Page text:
Day length is no problem. Orbital period is.
Day length mainly depends on how quickly a planet rotates around its own axis, modified slightly by its orbital period. There is nothing preventing a planet far from its sun to rotate at this speed. (The opposite is not true; a planet very close to its sun is likely to be tidally locked or in spin-orbit resonance).
Having the same year length when much farther out is quite a lot more difficult. As a general rule for stars of masses near that of the sun, the luminosity of a star is proportional to its mass to the fourth power, meaning that a planet's distance from its star to achieve the same amount of heat would be proportional to the square of the mass. For stars between 2 and twenty solar masses, luminosity is proportional to the mass to the power of 3.5; not that different. For stars above 55 solar masses, the relationship between mass and luminosity becomes linear, but such stars don't last very long because of strong solar winds and are unlikely to develop planets with life.
In return, the distance the planet needs to be from its sun to have the same orbital period (year) is proportional to the cube root of the star's mass. As a star grows bigger, planets with the same orbital period will be increasingly roasted by heat and radiation.
To achieve a similar year at a far greater distance (meaning a far heavier sun), you would need a stellar object with very little radiation compared to its mass. A possible solution would be a sun in close orbit around an even more masssive black hole, with your planet orbiting far from this pair.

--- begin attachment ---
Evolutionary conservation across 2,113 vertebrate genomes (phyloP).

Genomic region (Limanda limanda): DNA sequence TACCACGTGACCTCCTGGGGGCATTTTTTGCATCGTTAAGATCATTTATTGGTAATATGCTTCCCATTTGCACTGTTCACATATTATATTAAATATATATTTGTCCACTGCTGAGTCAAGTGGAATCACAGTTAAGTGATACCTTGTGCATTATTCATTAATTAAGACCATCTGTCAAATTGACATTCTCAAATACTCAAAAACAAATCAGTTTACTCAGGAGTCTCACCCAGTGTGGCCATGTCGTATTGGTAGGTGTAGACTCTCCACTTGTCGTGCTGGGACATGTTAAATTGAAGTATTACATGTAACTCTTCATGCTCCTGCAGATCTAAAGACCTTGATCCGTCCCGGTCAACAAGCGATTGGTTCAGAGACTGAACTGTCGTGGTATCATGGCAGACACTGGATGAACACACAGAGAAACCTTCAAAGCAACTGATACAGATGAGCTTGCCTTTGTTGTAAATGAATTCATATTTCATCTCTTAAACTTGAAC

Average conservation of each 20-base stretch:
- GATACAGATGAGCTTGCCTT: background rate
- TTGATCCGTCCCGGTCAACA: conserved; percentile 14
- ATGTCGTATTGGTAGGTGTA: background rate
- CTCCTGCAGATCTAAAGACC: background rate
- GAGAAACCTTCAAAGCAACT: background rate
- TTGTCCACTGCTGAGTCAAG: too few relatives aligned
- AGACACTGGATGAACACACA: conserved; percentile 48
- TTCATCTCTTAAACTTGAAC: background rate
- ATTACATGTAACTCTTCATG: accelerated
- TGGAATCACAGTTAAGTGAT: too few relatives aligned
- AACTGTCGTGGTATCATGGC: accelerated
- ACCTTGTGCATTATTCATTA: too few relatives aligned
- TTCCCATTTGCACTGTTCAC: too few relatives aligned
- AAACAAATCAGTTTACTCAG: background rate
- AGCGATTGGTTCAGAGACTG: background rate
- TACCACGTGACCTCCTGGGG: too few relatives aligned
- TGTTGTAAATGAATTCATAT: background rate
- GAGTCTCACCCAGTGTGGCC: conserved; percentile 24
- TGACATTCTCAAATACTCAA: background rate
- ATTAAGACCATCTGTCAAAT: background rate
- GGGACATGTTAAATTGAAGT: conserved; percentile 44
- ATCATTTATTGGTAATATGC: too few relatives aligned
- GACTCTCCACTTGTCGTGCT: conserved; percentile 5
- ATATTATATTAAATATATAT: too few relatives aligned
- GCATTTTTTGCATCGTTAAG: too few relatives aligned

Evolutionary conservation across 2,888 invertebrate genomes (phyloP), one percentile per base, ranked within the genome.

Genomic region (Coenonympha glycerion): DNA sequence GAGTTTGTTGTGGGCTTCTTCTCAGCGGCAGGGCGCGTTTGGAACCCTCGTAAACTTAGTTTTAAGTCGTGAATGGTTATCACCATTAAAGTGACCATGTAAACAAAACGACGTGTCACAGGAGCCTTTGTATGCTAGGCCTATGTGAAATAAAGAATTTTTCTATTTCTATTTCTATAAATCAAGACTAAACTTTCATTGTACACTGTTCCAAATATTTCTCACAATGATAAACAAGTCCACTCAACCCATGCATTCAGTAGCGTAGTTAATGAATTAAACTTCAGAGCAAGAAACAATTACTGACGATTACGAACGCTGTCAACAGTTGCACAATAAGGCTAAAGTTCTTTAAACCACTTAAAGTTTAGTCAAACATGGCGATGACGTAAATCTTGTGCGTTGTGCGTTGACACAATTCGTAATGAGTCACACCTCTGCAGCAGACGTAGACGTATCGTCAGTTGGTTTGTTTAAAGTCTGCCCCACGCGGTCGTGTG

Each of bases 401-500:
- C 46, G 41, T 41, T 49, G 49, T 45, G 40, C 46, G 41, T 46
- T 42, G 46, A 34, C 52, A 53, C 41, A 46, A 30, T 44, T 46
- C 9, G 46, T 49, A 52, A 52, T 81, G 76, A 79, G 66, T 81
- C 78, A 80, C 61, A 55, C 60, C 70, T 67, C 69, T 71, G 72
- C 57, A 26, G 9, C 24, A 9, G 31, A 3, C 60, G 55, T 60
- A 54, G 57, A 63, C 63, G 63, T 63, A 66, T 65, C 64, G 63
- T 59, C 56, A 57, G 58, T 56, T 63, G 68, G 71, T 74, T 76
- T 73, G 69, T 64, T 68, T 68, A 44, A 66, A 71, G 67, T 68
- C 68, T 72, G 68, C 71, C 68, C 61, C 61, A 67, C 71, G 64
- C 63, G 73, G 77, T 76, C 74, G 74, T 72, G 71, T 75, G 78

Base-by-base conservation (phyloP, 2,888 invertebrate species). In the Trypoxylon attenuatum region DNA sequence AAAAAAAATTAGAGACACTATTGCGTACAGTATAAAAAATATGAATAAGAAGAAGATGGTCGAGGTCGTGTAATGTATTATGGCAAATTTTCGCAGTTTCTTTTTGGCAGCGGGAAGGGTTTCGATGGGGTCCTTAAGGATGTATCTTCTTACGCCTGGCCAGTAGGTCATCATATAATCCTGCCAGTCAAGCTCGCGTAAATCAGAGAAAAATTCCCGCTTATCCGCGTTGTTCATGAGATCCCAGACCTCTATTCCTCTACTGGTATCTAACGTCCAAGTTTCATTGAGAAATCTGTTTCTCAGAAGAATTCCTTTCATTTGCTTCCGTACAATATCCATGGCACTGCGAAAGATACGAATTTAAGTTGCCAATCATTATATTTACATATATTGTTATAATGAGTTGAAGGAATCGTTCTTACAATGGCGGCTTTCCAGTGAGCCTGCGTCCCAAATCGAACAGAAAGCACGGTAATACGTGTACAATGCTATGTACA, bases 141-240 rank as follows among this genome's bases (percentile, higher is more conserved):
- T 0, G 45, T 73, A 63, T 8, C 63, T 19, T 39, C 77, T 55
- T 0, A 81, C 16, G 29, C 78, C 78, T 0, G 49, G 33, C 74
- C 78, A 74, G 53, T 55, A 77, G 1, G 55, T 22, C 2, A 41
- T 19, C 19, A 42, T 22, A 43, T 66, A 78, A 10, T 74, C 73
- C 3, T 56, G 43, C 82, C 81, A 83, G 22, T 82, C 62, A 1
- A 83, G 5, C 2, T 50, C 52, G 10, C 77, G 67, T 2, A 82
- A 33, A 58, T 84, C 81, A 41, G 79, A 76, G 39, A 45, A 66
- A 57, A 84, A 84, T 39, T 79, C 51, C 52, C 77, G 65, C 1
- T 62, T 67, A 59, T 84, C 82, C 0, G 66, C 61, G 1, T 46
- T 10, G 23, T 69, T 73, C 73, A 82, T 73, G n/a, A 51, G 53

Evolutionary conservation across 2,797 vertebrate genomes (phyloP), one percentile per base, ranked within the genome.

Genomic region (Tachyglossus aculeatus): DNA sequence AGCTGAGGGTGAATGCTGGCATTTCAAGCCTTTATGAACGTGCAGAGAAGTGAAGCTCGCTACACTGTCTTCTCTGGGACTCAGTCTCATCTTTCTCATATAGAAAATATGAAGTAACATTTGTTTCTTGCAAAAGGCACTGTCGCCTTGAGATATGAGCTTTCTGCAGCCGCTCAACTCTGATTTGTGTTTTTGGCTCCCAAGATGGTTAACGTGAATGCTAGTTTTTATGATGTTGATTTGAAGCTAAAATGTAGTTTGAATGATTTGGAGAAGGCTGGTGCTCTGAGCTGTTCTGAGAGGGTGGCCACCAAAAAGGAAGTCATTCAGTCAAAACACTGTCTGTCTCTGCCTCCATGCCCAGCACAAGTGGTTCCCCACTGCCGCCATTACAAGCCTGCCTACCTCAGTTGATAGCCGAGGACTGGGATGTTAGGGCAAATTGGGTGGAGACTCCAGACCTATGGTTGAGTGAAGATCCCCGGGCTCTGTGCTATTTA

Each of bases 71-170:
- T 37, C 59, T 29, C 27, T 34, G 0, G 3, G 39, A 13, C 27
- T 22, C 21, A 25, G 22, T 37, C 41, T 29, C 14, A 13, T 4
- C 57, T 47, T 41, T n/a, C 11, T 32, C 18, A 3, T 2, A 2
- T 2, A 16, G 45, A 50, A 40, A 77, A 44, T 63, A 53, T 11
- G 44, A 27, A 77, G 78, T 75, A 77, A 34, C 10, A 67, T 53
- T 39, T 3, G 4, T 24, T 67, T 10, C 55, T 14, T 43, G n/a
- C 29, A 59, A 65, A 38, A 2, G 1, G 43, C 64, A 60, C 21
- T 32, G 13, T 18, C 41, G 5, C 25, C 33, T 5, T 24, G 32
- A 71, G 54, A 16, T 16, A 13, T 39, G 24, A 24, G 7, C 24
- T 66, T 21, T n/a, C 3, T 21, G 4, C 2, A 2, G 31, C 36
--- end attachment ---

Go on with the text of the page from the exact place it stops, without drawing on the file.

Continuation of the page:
Say that this star has twenty times the mass of our sun. It would have roughly 50,000 times the luminosity of our sun, so your planet would have to be roughly 225 times the distance of Earth from the sun to receive the same amount of sunlight. The mass of the black hole would hence have to be 11.4 million solar masses for the planet to have the same orbital period. This is a supermassive black hole, about three times more massive than the one at the center of our galaxy (but smaller than some in other galaxies).
Say that the star instead is only 5 solar masses, with a luminosity ca. 400 times that of our sun. The orbital distance of your planet would then have to be 20 times that of Earth's to receive the same heat; about the same as Uranus' orbit. The mass of the black hole would then 'only' have to be 8,000 solar masses; much more manageable. Whether black holes of this mass exist; between supermassive and stellar black holes; is unknown.